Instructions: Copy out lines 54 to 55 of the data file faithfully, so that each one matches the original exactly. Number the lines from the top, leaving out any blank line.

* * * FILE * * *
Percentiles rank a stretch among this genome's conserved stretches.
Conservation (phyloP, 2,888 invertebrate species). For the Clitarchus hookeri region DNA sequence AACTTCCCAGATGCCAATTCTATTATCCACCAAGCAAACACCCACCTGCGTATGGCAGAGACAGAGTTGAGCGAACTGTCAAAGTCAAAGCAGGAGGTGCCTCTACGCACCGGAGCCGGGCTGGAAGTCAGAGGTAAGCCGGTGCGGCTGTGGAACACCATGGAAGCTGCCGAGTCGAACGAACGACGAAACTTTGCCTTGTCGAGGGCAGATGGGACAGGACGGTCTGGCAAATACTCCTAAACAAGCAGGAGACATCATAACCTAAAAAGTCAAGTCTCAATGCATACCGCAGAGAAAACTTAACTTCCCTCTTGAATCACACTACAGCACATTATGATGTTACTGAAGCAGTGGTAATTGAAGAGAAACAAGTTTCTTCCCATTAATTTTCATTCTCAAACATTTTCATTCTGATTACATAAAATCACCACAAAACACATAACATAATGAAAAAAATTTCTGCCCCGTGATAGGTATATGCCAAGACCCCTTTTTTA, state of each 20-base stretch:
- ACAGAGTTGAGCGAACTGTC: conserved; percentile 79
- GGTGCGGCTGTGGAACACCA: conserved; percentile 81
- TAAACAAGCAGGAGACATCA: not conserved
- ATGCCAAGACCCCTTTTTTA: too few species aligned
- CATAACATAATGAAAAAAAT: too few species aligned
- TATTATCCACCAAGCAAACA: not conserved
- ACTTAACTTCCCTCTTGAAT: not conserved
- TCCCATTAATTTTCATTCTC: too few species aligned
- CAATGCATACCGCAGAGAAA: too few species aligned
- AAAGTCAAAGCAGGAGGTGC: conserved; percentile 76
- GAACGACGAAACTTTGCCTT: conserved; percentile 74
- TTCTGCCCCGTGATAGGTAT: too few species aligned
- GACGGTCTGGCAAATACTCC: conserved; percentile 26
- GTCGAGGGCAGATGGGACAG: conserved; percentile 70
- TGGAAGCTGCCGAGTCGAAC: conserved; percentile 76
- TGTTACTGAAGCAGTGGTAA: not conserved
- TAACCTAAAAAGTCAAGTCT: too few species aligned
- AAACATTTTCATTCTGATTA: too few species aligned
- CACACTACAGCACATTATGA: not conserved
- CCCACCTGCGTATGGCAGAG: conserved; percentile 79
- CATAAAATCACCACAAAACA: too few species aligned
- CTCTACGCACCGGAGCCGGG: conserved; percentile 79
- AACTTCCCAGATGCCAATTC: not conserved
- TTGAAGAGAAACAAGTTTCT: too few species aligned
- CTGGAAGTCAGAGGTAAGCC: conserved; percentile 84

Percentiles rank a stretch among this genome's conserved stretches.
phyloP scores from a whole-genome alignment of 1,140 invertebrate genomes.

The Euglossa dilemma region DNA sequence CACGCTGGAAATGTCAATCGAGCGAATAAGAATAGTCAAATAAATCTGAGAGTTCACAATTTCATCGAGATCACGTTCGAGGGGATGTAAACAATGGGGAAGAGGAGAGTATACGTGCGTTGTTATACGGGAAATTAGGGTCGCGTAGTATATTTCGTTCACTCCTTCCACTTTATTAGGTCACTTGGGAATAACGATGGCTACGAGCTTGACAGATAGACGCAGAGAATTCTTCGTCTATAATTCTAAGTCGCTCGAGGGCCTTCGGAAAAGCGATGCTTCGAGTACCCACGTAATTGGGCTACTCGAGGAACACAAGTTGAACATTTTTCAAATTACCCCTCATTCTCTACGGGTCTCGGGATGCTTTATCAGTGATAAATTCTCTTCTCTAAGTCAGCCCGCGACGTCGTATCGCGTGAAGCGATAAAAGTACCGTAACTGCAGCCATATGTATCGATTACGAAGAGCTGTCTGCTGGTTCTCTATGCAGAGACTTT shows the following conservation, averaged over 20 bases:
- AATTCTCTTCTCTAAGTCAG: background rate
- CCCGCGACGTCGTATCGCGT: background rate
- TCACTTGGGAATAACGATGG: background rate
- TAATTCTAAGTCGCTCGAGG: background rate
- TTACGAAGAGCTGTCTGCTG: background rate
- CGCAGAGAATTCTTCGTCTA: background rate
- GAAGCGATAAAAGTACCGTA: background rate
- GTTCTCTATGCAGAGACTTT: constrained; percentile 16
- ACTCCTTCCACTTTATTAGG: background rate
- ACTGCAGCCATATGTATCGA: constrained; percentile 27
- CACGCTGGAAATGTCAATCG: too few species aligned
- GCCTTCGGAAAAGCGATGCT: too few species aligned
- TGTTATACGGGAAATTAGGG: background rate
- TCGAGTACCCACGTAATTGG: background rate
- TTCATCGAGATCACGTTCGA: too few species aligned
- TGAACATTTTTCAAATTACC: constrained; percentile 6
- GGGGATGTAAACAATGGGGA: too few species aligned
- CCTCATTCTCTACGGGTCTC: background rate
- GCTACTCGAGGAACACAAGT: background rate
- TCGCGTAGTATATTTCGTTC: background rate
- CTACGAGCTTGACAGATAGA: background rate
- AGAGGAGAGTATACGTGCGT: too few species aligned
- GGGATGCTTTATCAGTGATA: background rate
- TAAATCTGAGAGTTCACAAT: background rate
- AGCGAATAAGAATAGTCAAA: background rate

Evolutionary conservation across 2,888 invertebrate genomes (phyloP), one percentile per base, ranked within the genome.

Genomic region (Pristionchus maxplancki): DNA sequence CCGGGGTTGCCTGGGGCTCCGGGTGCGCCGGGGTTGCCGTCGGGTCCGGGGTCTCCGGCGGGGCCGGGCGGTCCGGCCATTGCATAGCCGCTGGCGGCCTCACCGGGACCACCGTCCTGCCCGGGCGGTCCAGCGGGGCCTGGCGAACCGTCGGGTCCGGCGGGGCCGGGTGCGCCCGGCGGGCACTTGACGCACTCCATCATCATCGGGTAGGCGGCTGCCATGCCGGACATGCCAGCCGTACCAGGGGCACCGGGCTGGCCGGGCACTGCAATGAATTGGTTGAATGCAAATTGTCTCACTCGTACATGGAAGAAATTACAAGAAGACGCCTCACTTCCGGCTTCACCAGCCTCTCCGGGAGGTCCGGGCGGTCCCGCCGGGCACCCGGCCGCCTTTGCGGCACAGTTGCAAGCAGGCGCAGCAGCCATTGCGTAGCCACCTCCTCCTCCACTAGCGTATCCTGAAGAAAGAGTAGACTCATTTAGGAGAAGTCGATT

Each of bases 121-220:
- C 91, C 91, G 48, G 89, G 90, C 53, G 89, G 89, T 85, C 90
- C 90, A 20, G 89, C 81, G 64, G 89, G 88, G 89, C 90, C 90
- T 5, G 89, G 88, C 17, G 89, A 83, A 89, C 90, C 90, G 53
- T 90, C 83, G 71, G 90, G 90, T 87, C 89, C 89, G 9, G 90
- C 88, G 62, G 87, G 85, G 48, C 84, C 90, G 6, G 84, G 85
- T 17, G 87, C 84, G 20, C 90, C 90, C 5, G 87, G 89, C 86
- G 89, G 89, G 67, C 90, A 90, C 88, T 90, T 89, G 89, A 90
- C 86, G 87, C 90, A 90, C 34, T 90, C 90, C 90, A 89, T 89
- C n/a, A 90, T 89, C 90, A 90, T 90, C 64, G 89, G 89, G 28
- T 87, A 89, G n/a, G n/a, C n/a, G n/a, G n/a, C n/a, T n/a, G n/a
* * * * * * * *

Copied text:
- TAAATCTGAGAGTTCACAAT: background rate
- AGCGAATAAGAATAGTCAAA: background rate